The race for a vaccine
No outlook for 2021, and beyond, is complete without including Covid-19. This year will be more about the vaccines deployed against the disease than the disease itself. South Africa plans to vaccinate its healthcare workers by the end of February, a noble and well-placed goal, and 20 million South Africans by the end of the year.
Arguably, this latter goal is ambitious from a logistical point of view. There are also likely to be difficulties acquiring and even financing suitable quantities of the vaccine.
For context, the Philippines has a population of 100 million people. It plans to vaccinate 100% of its population – but only by 2023. Cause for optimism is that at least five major vaccines are available to the world: the three major ‘Western’ vaccines and one each in Russia and China, together with a number of others in various stages of global development. What this means is that ultimately, there will be many channels from which to acquire a vaccine.
The key trend for 2021 then is for extended periods of variations on lockdown to buy time with which to achieve herd immunity. The lighter the lockdown and the sooner immunity is achieved the less economic damage. On the other hand, the longer this takes the more likely the economic damage is to be of the kind that cannot be recovered from.
Reflation: Inflation is dead, long live inflation
From an Organisation for Economic Co-operation and Development (OECD) perspective, inflation has been a non-issue for the better part of the 2000’s but even more so since the global financial crisis. This has been true for South Africa as well given that inflation has been within the target range since 2010.
For large, developed market economies, inflation peaked between 12 and 16 percent in the 1970’s, mostly as a result of the OPEC oil supply crisis, and has been trending downwards ever since. With massive monetary and fiscal stimulus directed at supporting economies and their people during Covid-19, countries’ balance sheets have never expanded more rapidly. At some point this must be inflationary.
It wasn’t, however, in the period post the massive stimulus associated with the global financial crisis. So why should it be any different now? There are three factors at play: firstly, the demographic benefit of population growth driving down marginal labour costs is abating; secondly, the deflationary impact of technology is also abating (a trend which is being accelerated by the regulatory aspect); and thirdly, a move toward localisation away from globalisation which also removes some of the pricing advantages enjoyed by the world economy for the last 40 years.
Combine this with supply bottlenecks as a result of logistics channels being coronavirus constrained and the elements are there for the re-emergence of inflation.
Regulation, regulation, regulation
No one particularly likes regulation, until things go awry. We expect to see much more regulation in 2021. As an example, South Africa’s Protection of Personal Information Act (POPIA) goes into full force on the 30th of June this year.
The European Union is likely to continue to evolve their stance on GDPR which inevitably affects the big tech companies that have been such darlings of the markets for the last few years and which are now subject to greater and greater levels of distrust and anti-trust lawsuits.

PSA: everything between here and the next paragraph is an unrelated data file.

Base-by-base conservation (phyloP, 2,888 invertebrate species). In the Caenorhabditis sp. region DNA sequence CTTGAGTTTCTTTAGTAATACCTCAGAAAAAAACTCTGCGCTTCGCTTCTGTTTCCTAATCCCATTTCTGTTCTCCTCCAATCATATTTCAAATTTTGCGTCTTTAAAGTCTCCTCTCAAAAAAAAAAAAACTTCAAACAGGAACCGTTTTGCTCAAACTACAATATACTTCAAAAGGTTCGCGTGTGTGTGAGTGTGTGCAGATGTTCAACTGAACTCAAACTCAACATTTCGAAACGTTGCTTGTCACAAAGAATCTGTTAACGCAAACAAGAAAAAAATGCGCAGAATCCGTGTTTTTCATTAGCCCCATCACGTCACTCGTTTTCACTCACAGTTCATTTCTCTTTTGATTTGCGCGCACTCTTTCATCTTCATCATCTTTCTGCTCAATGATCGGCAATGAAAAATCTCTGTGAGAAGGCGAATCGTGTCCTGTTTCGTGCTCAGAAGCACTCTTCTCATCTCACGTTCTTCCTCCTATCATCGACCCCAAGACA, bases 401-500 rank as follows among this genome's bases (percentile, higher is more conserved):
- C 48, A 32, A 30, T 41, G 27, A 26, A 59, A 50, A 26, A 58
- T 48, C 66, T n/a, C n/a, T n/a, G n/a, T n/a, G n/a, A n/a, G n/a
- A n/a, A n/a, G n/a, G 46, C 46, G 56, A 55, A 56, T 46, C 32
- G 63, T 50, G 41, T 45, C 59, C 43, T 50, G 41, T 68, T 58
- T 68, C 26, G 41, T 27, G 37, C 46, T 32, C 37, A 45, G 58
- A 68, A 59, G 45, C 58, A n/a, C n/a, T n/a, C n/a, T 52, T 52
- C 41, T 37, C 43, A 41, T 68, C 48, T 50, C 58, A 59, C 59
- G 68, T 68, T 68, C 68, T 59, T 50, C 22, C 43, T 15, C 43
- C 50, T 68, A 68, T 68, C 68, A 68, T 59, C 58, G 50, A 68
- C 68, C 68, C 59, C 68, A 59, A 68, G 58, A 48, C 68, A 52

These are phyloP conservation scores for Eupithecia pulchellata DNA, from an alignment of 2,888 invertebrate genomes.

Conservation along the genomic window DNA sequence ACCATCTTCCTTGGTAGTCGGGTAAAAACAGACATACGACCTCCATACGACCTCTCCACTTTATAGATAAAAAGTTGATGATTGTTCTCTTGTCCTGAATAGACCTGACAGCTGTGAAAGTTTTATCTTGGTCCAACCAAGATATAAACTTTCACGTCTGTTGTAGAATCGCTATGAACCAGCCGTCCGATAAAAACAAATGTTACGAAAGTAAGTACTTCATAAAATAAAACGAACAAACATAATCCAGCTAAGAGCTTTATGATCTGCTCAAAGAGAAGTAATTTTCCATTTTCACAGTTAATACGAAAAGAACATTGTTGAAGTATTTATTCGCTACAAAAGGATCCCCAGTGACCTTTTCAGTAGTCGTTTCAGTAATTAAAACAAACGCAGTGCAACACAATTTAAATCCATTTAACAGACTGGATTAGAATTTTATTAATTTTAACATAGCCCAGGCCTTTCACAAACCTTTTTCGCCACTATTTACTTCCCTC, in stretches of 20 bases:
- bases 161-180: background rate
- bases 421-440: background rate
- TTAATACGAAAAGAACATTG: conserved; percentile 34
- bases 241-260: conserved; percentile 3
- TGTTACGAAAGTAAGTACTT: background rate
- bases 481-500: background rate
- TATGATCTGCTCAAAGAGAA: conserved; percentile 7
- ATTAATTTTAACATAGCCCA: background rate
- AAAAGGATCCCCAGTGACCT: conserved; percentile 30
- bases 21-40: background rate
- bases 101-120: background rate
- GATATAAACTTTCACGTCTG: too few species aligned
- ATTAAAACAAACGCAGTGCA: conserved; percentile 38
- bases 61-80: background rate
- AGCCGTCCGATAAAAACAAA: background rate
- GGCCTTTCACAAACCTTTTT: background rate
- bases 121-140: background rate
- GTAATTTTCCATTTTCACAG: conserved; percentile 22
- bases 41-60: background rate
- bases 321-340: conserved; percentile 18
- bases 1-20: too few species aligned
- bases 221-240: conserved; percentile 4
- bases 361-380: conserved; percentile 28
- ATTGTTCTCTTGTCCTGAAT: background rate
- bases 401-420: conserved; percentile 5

One of the most jarring confluence of regulators, tech companies and users in recent months has been the way US President Donald Trump has very effectively used platforms like Twitter to get his particular message out to market. In response to the recent violence which took place at the US Capitol, a number of platforms, including Twitter, banned the president from their platforms, inevitably sailing very close to being the arbiters of free speech and justice; behaviour which is arguably well outside their purview.
There is no question that tech companies are playing a growing role in censorship – and even shaping news flow – which is become increasingly problematic.
Expect to see more regulation in the months ahead, including more aggressive tactics out of China where business entrepreneurs like Jack Ma of Alibaba have been almost entirely derailed through the failed listing of Ant Group. This is culminating in speculation that entities that become overly large are increasingly subject to the risk of nationalisation.
One area in which we see a more liberal market approach from regulators is in the crypto or digital assets space. Our own regulator, the Financial Sector Conduct Authority (FSCA), took a very smart path in deciding to regulate crypto assets rather than just crypto currencies. This essentially future-proofs the South African regulatory environment from what is very likely to be rapid evolution in this space.
That bitcoin has rallied so significantly over the last year - even if that does come with extreme levels of volatility - only serves to reinforce what we think is likely to be a key trend for 2021: more and more mainstream acceptance of digital assets, primarily blockchain-based and in spaces we perhaps didn’t see coming: digital mortgage contracts anyone?
ESG (environmental, social and governance) investing has been a theme for a long time now. There was, rightly or wrongly, however always a need to demonstrate that investing on such a basis doesn’t come at additional cost to investors in the form of actual higher management costs, or in the form of lower returns and/or higher volatility. We anticipate that investors are willing to tolerate these higher costs (even if they are simply perceived and not actually evidenced) in order to ‘do the right thing’. We also anticipate a greater focus on the S element of ESG. Environmental and governance concerns were both much more prevalent historically but the role of mega social media-led tech companies has brought the social aspects of investing into greater focus.